Invasive fly species threatens berry crop
ADDISON COUNTY — Berry growers across New England are on high alert for a new invasive insect species this year.
“We’ve been hearing all about it for the last few years,” said Jon Satz, whose Wood’s Market Garden in Brandon sells berries, along with many other vegetables, herbs and flowers.
The spotted wing drosphila, a smaller relative of the common fruit fly, has multiplied dramatically across the country in the last five years. First detected in California in 2008, it spread to the southeastern U.S. by the following year. It was first detected in New England in late 2011 after Hurricane Irene, though it stayed in the southern regions. Blueberries and raspberries are particularly vulnerable, according to UVM Extension berry specialist Vern Grubinger.
“We know what the susceptible crops are based on experiences in other parts of the country,” he said.
Last year, UVM researchers and local growers learned about the pest firsthand.
“In 2012, it was in most of New England,” he said.
But the pest’s reach into northern Vermont and the Champlain Valley last year was spotty. That was at least partially because some of the crops that are most susceptible, like late-season blueberries and fall raspberries, are not as common because of early frost.
“I would say almost everyone who did fall raspberries got it, but raspberries are not a big part of your typical northern New England farm,” Grubinger said.
Nonetheless, the Champlain Valley was not immune. Grubinger remembered that berry growers at the Intervale in Burlington were especially hard-hit last summer.
This year, he expects that the fly will be “everywhere.”
Unlike its close relation the fruit fly — which lays its eggs in overripe, nearly rotting fruit — the female spotted wing drosphila has a razor-sharp egg-laying limb that can penetrate newly ripe berries, particularly late in the season when the fly’s numbers get larger. Interestingly, the harm isn’t done by the eggs or larvae, which are so miniscule that they are hard to see.
“You can’t see it,” Grubinger said. “People called up last year and said, ‘What’s this disease eating all my blueberries?’ They didn’t know it was an insect.”
Nor should anyone be too worried about accidentally consuming a berry that the fly has already reached.
“It sounds gross, but there’s no harm to humans from eating them,” Grubinger said.
The danger to the fruit is, in fact, the tiny hole the female makes to lay her eggs, which exposes the inside of the fruit to external bacteria, causing them to rot very quickly. A single female can lay hundreds of eggs.
Grubinger and UVM Extension, in collaboration with growers in areas like Connecticut and Rhode Island — where the pest has been for a couple of years — are researching ways to minimize the impact in Vermont. Grubinger said many have found that simply harvesting berries as soon as they are ripe does a lot of good.
“Clean picking is the way to go,” he said.
He and others have also experimented with inventing traps for the insects, which will stop and eat sugar the moment they sense it.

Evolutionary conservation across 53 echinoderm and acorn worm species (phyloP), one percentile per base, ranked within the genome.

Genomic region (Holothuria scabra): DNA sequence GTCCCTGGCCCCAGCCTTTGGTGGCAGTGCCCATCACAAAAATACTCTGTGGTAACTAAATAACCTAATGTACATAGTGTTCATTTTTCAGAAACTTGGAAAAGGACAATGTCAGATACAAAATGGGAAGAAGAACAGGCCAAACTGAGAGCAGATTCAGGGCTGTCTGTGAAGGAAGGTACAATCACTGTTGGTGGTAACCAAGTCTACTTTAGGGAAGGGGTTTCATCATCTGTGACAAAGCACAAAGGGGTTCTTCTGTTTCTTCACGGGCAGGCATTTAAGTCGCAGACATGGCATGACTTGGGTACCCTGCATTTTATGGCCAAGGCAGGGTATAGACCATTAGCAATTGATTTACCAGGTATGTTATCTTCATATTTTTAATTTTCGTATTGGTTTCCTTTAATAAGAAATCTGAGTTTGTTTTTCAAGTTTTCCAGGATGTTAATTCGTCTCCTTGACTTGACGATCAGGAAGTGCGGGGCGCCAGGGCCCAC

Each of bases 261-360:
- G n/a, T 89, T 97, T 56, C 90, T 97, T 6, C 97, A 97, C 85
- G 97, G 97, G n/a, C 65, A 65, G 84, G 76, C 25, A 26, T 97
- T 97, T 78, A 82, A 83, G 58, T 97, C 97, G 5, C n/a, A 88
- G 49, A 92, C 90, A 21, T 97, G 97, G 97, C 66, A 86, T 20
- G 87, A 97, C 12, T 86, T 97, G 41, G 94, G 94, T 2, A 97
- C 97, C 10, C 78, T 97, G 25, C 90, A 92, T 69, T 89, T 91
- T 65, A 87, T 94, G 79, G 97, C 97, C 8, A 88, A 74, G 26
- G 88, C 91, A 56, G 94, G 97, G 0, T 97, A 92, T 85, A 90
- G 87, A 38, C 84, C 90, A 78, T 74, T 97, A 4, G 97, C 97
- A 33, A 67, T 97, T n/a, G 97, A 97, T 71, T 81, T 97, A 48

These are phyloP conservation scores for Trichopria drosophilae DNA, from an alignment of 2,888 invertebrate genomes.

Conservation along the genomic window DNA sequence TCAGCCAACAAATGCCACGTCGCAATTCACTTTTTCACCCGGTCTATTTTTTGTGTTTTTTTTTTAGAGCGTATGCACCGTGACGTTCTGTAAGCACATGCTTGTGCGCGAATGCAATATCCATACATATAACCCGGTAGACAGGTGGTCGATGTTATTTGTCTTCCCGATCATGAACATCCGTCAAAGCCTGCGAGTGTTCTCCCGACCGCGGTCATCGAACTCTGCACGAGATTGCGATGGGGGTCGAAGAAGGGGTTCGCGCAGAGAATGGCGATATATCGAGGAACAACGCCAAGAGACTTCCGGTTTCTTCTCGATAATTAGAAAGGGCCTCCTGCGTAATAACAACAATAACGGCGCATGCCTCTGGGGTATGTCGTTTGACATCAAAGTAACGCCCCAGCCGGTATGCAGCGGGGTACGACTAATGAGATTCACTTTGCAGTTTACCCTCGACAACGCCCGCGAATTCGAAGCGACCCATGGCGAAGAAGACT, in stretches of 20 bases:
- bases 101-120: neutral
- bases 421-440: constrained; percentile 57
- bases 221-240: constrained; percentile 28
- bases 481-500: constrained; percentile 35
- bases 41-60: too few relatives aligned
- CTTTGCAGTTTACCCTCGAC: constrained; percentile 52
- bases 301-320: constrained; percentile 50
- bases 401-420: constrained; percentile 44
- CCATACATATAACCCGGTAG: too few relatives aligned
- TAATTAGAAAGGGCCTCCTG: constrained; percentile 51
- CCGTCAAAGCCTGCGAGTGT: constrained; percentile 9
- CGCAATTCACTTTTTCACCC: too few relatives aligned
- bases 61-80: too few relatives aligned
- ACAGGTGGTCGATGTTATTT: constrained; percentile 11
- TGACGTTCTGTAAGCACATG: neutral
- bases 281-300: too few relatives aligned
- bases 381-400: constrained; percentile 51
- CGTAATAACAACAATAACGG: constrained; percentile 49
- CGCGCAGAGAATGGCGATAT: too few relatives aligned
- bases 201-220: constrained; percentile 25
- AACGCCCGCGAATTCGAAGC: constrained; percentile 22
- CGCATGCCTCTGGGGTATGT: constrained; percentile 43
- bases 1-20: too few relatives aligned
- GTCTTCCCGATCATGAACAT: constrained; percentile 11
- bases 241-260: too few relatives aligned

“Someone figured out that if you put two gallons of sugar in 10 gallons of insecticide, they’ll eat it,” he recalled.
The idea is to devise a trap that the flies will go to before the fruit, and that will kill them before they can leave again. The science has not yet caught up, but a number of effective spray-free techniques have been developed already, and Grubinger is sure the chemicals that attract flies and the poisons that kill them will become increasingly refined.
In the meantime, a set of instructions for Grubinger’s latest low-cost, do-it-yourself design — which attracts the flies with a mix of sugar, yeast and apple cider vinegar, then drowns them in a mix of wine, vinegar and detergent — is available on his website, www.uvm.edu/vtvegandberry/SWDInfo.html.
“If you have 50 traps and 100 berry plants, (the traps) make a difference,” he said.
The most thoroughly effective and environmentally sound option known so far is netting, with openings no bigger than one square millimeter. The netting can be costly, however, and difficult to find. Grubinger knows of one place that sells it in bulk, but the seller is located in Quebec.
For Jill Kopel, the co-owner of New Leaf Organics in Bristol, which offers pick-your-own berries as well as vegetables, the netting would have been her first choice but the cost made her hesitate.
“We had already made a couple of big capital investments on the farm this year,” she said.
Kopel said she had been “very aware” of the threat posed by the invasive fly, and had attended several workshops during the winter months to learn how to make her farm less vulnerable.
“We are trying to very proactive,” she said.
Kopel said that she and her husband had considered expanding their berry operations this year, but had decided not to in large part because it seemed like too costly an investment when area growers were still unsure of how devastating the new fly would be.
Down in Brandon, Satz considers himself lucky that he mostly has June-bearing berries, and has also put expansion plans on hold.
“I just personally wouldn’t want to spray berries close to consumption,” he said. “We’re certified organic, and it’s an awfully tough pest. It is making me think twice about expanding my raspberry crop.”